Poole Old Town is a great place to escape the crowds on the quay. The narrow backstreets offer a degree of tranquility with plenty of interesting buildings and quiet sunny spots to sit. You’ll discover many Georgian mansions including the lovely Hotel du Vin, Poole House and West End House along Thames Street (Google map)
Many of the Georgian mansion houses that you will see in The Old Town were the product of the wealth from the Newfoundland trade. Back in Georgian times (1714-1837) Newfoundland was a British territory in Eastern Canada where the seas were teeming with cod. Ships left Poole loaded with salt – an essential ingredient for the salt-fish trade. In Newfoundland the ships were then loaded up with salt-cod and taken to Spain, Portugal and Italy where it was sold or exchanged. The boats then returned to Poole bringing back valuable goods such as salt, olive oil and wine. By 1802 there were more than 350 ships in the Poole fleet and the mariners and businessmen were known as the “merchant princes”.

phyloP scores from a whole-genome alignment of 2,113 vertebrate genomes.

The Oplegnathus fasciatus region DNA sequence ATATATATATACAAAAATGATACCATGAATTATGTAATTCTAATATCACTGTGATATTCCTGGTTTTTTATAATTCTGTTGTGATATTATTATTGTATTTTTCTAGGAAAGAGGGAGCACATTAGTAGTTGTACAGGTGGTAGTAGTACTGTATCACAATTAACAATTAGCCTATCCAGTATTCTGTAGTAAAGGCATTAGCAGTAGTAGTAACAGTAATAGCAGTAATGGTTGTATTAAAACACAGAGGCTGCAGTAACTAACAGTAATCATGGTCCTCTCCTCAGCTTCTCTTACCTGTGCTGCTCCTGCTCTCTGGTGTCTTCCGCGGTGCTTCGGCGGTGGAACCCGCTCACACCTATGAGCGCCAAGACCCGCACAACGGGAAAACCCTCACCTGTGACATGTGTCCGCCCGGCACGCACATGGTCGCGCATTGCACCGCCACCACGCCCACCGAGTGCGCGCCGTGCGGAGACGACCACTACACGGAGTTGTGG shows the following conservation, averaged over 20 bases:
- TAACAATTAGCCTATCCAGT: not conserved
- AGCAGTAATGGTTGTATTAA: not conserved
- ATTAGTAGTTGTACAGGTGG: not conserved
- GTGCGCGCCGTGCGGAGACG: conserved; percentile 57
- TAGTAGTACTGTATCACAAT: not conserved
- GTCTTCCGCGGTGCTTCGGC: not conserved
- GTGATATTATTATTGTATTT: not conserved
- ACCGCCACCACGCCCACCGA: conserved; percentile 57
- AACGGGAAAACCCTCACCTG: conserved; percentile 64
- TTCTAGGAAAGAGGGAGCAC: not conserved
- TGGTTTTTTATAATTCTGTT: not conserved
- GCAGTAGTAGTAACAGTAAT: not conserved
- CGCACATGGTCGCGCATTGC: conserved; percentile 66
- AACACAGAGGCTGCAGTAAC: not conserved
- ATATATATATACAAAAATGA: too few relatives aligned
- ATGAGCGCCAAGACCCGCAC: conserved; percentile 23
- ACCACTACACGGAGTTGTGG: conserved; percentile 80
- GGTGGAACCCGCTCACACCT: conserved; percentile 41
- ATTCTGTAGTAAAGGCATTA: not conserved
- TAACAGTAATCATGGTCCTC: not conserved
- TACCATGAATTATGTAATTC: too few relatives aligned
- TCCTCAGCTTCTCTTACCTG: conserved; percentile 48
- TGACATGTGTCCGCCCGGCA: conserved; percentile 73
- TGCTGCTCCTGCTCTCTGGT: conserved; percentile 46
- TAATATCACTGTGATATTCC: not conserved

The Cockle Trail – Self-guided tour of The Old Town in Poole
Rather than wandering around the streets and getting lost Poole Tourism have put together an excellent self-guided walk called The Cockle Trail. The walk starts on the Quay near to the Lord Baden Powell statue / Lord Nelson pub. You have to follow numbered cockle brass plaques set in the pavement which link with numbers in the guide. The walk takes about 1 hour 30 minutes and covers 78 places of interest. You can obtain a copy of the map and guide at the Poole Tourist Information offices located in the Poole Museum (free entry). I think there is a small charge for the printed guide but it’s not much. Alternatively you can view and download a copy of the guide for free at https://www.pooletourism.com/dbimgs/CockleTrail.pdf This is great fun for kids as they love searching for the different plaques even if they might not always be that interested in looking at mansion houses.